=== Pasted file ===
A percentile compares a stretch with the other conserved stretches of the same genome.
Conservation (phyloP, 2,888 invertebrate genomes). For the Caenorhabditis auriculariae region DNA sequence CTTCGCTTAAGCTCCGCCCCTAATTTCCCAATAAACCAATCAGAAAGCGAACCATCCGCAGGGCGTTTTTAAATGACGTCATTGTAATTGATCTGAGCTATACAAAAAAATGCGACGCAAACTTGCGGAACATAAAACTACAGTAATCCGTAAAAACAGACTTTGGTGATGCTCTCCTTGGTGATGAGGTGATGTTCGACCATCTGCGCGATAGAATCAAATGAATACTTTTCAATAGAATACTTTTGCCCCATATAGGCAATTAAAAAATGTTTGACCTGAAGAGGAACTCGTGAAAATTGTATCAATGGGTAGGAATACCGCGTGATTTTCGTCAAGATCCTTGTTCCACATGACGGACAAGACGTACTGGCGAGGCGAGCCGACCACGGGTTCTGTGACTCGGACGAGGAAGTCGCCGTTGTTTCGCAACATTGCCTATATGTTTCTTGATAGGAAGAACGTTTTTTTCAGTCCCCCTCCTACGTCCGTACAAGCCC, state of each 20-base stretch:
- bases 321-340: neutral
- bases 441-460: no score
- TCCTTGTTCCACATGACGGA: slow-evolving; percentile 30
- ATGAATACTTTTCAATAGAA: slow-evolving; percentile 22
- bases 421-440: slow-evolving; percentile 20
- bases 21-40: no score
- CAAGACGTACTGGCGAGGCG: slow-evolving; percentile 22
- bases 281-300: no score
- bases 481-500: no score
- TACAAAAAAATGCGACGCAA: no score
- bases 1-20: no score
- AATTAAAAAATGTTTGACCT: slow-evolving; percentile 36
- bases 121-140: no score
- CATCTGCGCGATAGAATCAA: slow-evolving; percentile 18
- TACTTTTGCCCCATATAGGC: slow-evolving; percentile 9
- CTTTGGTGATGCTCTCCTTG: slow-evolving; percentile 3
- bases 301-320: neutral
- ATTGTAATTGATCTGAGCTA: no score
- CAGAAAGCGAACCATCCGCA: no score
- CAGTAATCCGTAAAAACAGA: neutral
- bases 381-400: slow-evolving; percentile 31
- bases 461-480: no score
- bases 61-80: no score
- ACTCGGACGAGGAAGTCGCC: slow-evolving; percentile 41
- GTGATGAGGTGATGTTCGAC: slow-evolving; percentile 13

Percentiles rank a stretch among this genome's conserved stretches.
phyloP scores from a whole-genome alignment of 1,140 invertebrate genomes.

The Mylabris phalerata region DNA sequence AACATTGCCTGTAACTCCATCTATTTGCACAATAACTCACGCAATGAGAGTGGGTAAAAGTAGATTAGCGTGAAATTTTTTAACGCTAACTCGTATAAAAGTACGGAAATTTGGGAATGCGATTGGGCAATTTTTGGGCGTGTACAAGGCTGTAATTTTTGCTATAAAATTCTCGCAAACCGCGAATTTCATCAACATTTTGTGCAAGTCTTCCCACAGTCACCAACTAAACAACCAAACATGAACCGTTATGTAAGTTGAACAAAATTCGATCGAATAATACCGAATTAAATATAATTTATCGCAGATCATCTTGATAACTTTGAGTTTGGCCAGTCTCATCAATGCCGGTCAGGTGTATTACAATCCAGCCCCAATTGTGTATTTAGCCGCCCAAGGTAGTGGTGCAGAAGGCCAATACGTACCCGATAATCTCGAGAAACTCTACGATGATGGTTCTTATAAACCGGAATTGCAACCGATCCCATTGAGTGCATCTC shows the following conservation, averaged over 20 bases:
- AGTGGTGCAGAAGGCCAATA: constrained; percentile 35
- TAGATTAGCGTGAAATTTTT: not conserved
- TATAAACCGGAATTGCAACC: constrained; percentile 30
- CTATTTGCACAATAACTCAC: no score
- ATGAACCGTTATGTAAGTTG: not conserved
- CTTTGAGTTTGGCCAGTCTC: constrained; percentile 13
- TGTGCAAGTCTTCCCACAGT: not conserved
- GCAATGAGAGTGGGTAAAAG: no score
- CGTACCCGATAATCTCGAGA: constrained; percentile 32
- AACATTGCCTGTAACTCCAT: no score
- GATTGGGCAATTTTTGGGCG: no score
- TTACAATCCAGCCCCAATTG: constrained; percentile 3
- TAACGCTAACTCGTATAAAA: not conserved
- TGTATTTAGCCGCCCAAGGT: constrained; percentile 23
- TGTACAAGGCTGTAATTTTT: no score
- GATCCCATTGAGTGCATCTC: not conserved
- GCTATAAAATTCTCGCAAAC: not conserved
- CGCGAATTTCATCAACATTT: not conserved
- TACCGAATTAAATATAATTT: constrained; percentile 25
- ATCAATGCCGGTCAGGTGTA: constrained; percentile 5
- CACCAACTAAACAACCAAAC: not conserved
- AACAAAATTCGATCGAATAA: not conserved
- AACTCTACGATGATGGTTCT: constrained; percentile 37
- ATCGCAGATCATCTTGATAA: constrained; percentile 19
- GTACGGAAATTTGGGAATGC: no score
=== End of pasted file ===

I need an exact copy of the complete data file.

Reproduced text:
A percentile compares a stretch with the other conserved stretches of the same genome.
Conservation (phyloP, 2,888 invertebrate genomes). For the Caenorhabditis auriculariae region DNA sequence CTTCGCTTAAGCTCCGCCCCTAATTTCCCAATAAACCAATCAGAAAGCGAACCATCCGCAGGGCGTTTTTAAATGACGTCATTGTAATTGATCTGAGCTATACAAAAAAATGCGACGCAAACTTGCGGAACATAAAACTACAGTAATCCGTAAAAACAGACTTTGGTGATGCTCTCCTTGGTGATGAGGTGATGTTCGACCATCTGCGCGATAGAATCAAATGAATACTTTTCAATAGAATACTTTTGCCCCATATAGGCAATTAAAAAATGTTTGACCTGAAGAGGAACTCGTGAAAATTGTATCAATGGGTAGGAATACCGCGTGATTTTCGTCAAGATCCTTGTTCCACATGACGGACAAGACGTACTGGCGAGGCGAGCCGACCACGGGTTCTGTGACTCGGACGAGGAAGTCGCCGTTGTTTCGCAACATTGCCTATATGTTTCTTGATAGGAAGAACGTTTTTTTCAGTCCCCCTCCTACGTCCGTACAAGCCC, state of each 20-base stretch:
- bases 321-340: neutral
- bases 441-460: no score
- TCCTTGTTCCACATGACGGA: slow-evolving; percentile 30
- ATGAATACTTTTCAATAGAA: slow-evolving; percentile 22
- bases 421-440: slow-evolving; percentile 20
- bases 21-40: no score
- CAAGACGTACTGGCGAGGCG: slow-evolving; percentile 22
- bases 281-300: no score
- bases 481-500: no score
- TACAAAAAAATGCGACGCAA: no score
- bases 1-20: no score
- AATTAAAAAATGTTTGACCT: slow-evolving; percentile 36
- bases 121-140: no score
- CATCTGCGCGATAGAATCAA: slow-evolving; percentile 18
- TACTTTTGCCCCATATAGGC: slow-evolving; percentile 9
- CTTTGGTGATGCTCTCCTTG: slow-evolving; percentile 3
- bases 301-320: neutral
- ATTGTAATTGATCTGAGCTA: no score
- CAGAAAGCGAACCATCCGCA: no score
- CAGTAATCCGTAAAAACAGA: neutral
- bases 381-400: slow-evolving; percentile 31
- bases 461-480: no score
- bases 61-80: no score
- ACTCGGACGAGGAAGTCGCC: slow-evolving; percentile 41
- GTGATGAGGTGATGTTCGAC: slow-evolving; percentile 13

Percentiles rank a stretch among this genome's conserved stretches.
phyloP scores from a whole-genome alignment of 1,140 invertebrate genomes.

The Mylabris phalerata region DNA sequence AACATTGCCTGTAACTCCATCTATTTGCACAATAACTCACGCAATGAGAGTGGGTAAAAGTAGATTAGCGTGAAATTTTTTAACGCTAACTCGTATAAAAGTACGGAAATTTGGGAATGCGATTGGGCAATTTTTGGGCGTGTACAAGGCTGTAATTTTTGCTATAAAATTCTCGCAAACCGCGAATTTCATCAACATTTTGTGCAAGTCTTCCCACAGTCACCAACTAAACAACCAAACATGAACCGTTATGTAAGTTGAACAAAATTCGATCGAATAATACCGAATTAAATATAATTTATCGCAGATCATCTTGATAACTTTGAGTTTGGCCAGTCTCATCAATGCCGGTCAGGTGTATTACAATCCAGCCCCAATTGTGTATTTAGCCGCCCAAGGTAGTGGTGCAGAAGGCCAATACGTACCCGATAATCTCGAGAAACTCTACGATGATGGTTCTTATAAACCGGAATTGCAACCGATCCCATTGAGTGCATCTC shows the following conservation, averaged over 20 bases:
- AGTGGTGCAGAAGGCCAATA: constrained; percentile 35
- TAGATTAGCGTGAAATTTTT: not conserved
- TATAAACCGGAATTGCAACC: constrained; percentile 30
- CTATTTGCACAATAACTCAC: no score
- ATGAACCGTTATGTAAGTTG: not conserved
- CTTTGAGTTTGGCCAGTCTC: constrained; percentile 13
- TGTGCAAGTCTTCCCACAGT: not conserved
- GCAATGAGAGTGGGTAAAAG: no score
- CGTACCCGATAATCTCGAGA: constrained; percentile 32
- AACATTGCCTGTAACTCCAT: no score
- GATTGGGCAATTTTTGGGCG: no score
- TTACAATCCAGCCCCAATTG: constrained; percentile 3
- TAACGCTAACTCGTATAAAA: not conserved
- TGTATTTAGCCGCCCAAGGT: constrained; percentile 23
- TGTACAAGGCTGTAATTTTT: no score
- GATCCCATTGAGTGCATCTC: not conserved
- GCTATAAAATTCTCGCAAAC: not conserved
- CGCGAATTTCATCAACATTT: not conserved
- TACCGAATTAAATATAATTT: constrained; percentile 25
- ATCAATGCCGGTCAGGTGTA: constrained; percentile 5
- CACCAACTAAACAACCAAAC: not conserved
- AACAAAATTCGATCGAATAA: not conserved
- AACTCTACGATGATGGTTCT: constrained; percentile 37
- ATCGCAGATCATCTTGATAA: constrained; percentile 19
- GTACGGAAATTTGGGAATGC: no score